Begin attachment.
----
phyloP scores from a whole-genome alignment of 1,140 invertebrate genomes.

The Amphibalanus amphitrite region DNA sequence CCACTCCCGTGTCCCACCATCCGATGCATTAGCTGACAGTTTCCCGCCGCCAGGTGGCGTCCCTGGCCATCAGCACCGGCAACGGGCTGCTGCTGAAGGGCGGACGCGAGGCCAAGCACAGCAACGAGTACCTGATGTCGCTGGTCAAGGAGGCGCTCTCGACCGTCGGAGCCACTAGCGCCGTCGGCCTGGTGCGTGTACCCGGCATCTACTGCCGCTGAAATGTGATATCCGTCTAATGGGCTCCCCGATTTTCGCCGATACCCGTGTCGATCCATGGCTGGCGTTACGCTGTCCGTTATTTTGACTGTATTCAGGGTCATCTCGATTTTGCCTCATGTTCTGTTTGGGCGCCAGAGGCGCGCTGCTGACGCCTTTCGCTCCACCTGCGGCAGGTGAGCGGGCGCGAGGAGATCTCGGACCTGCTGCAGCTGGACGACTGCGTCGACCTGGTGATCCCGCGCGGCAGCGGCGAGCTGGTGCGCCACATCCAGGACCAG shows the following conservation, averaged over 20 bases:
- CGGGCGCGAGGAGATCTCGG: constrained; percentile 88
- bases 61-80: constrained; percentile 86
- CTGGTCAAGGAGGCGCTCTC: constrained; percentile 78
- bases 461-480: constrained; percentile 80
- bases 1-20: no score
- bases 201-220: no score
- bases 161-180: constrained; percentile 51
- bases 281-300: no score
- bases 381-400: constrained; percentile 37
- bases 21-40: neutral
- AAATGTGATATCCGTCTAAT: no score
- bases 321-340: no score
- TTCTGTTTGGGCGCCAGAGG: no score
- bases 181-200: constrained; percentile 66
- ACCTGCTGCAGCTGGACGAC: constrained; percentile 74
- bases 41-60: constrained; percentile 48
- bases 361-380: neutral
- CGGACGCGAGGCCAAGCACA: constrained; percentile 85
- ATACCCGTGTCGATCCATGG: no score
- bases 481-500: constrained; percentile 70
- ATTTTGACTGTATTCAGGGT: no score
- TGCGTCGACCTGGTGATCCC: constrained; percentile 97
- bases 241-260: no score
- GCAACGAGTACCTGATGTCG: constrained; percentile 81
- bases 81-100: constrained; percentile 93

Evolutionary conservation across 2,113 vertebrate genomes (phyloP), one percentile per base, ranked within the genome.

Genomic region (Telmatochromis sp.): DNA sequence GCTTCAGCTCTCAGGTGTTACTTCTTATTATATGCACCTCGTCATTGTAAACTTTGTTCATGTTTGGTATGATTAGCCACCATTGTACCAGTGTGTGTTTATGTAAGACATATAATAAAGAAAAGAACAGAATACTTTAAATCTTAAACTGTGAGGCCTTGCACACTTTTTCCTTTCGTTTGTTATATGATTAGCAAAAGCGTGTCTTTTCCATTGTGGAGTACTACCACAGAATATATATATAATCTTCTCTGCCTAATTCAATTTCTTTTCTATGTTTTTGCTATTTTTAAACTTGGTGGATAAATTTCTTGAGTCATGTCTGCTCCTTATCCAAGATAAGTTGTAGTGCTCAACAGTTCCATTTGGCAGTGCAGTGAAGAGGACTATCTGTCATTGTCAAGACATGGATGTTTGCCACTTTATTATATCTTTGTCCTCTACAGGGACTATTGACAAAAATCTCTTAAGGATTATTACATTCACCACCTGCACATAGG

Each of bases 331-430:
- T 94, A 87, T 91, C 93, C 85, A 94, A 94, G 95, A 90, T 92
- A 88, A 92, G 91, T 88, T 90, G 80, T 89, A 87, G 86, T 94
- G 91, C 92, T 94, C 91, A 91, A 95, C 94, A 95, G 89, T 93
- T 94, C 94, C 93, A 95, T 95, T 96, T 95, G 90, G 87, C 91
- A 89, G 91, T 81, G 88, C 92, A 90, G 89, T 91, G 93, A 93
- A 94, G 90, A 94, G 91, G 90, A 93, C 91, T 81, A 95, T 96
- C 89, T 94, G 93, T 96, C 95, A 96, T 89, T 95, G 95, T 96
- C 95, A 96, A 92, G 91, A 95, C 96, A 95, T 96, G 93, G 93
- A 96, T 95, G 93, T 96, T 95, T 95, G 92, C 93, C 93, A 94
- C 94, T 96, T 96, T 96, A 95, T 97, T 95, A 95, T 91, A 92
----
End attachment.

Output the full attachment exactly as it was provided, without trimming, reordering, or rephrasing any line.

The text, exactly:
phyloP scores from a whole-genome alignment of 1,140 invertebrate genomes.

The Amphibalanus amphitrite region DNA sequence CCACTCCCGTGTCCCACCATCCGATGCATTAGCTGACAGTTTCCCGCCGCCAGGTGGCGTCCCTGGCCATCAGCACCGGCAACGGGCTGCTGCTGAAGGGCGGACGCGAGGCCAAGCACAGCAACGAGTACCTGATGTCGCTGGTCAAGGAGGCGCTCTCGACCGTCGGAGCCACTAGCGCCGTCGGCCTGGTGCGTGTACCCGGCATCTACTGCCGCTGAAATGTGATATCCGTCTAATGGGCTCCCCGATTTTCGCCGATACCCGTGTCGATCCATGGCTGGCGTTACGCTGTCCGTTATTTTGACTGTATTCAGGGTCATCTCGATTTTGCCTCATGTTCTGTTTGGGCGCCAGAGGCGCGCTGCTGACGCCTTTCGCTCCACCTGCGGCAGGTGAGCGGGCGCGAGGAGATCTCGGACCTGCTGCAGCTGGACGACTGCGTCGACCTGGTGATCCCGCGCGGCAGCGGCGAGCTGGTGCGCCACATCCAGGACCAG shows the following conservation, averaged over 20 bases:
- CGGGCGCGAGGAGATCTCGG: constrained; percentile 88
- bases 61-80: constrained; percentile 86
- CTGGTCAAGGAGGCGCTCTC: constrained; percentile 78
- bases 461-480: constrained; percentile 80
- bases 1-20: no score
- bases 201-220: no score
- bases 161-180: constrained; percentile 51
- bases 281-300: no score
- bases 381-400: constrained; percentile 37
- bases 21-40: neutral
- AAATGTGATATCCGTCTAAT: no score
- bases 321-340: no score
- TTCTGTTTGGGCGCCAGAGG: no score
- bases 181-200: constrained; percentile 66
- ACCTGCTGCAGCTGGACGAC: constrained; percentile 74
- bases 41-60: constrained; percentile 48
- bases 361-380: neutral
- CGGACGCGAGGCCAAGCACA: constrained; percentile 85
- ATACCCGTGTCGATCCATGG: no score
- bases 481-500: constrained; percentile 70
- ATTTTGACTGTATTCAGGGT: no score
- TGCGTCGACCTGGTGATCCC: constrained; percentile 97
- bases 241-260: no score
- GCAACGAGTACCTGATGTCG: constrained; percentile 81
- bases 81-100: constrained; percentile 93

Evolutionary conservation across 2,113 vertebrate genomes (phyloP), one percentile per base, ranked within the genome.

Genomic region (Telmatochromis sp.): DNA sequence GCTTCAGCTCTCAGGTGTTACTTCTTATTATATGCACCTCGTCATTGTAAACTTTGTTCATGTTTGGTATGATTAGCCACCATTGTACCAGTGTGTGTTTATGTAAGACATATAATAAAGAAAAGAACAGAATACTTTAAATCTTAAACTGTGAGGCCTTGCACACTTTTTCCTTTCGTTTGTTATATGATTAGCAAAAGCGTGTCTTTTCCATTGTGGAGTACTACCACAGAATATATATATAATCTTCTCTGCCTAATTCAATTTCTTTTCTATGTTTTTGCTATTTTTAAACTTGGTGGATAAATTTCTTGAGTCATGTCTGCTCCTTATCCAAGATAAGTTGTAGTGCTCAACAGTTCCATTTGGCAGTGCAGTGAAGAGGACTATCTGTCATTGTCAAGACATGGATGTTTGCCACTTTATTATATCTTTGTCCTCTACAGGGACTATTGACAAAAATCTCTTAAGGATTATTACATTCACCACCTGCACATAGG

Each of bases 331-430:
- T 94, A 87, T 91, C 93, C 85, A 94, A 94, G 95, A 90, T 92
- A 88, A 92, G 91, T 88, T 90, G 80, T 89, A 87, G 86, T 94
- G 91, C 92, T 94, C 91, A 91, A 95, C 94, A 95, G 89, T 93
- T 94, C 94, C 93, A 95, T 95, T 96, T 95, G 90, G 87, C 91
- A 89, G 91, T 81, G 88, C 92, A 90, G 89, T 91, G 93, A 93
- A 94, G 90, A 94, G 91, G 90, A 93, C 91, T 81, A 95, T 96
- C 89, T 94, G 93, T 96, C 95, A 96, T 89, T 95, G 95, T 96
- C 95, A 96, A 92, G 91, A 95, C 96, A 95, T 96, G 93, G 93
- A 96, T 95, G 93, T 96, T 95, T 95, G 92, C 93, C 93, A 94
- C 94, T 96, T 96, T 96, A 95, T 97, T 95, A 95, T 91, A 92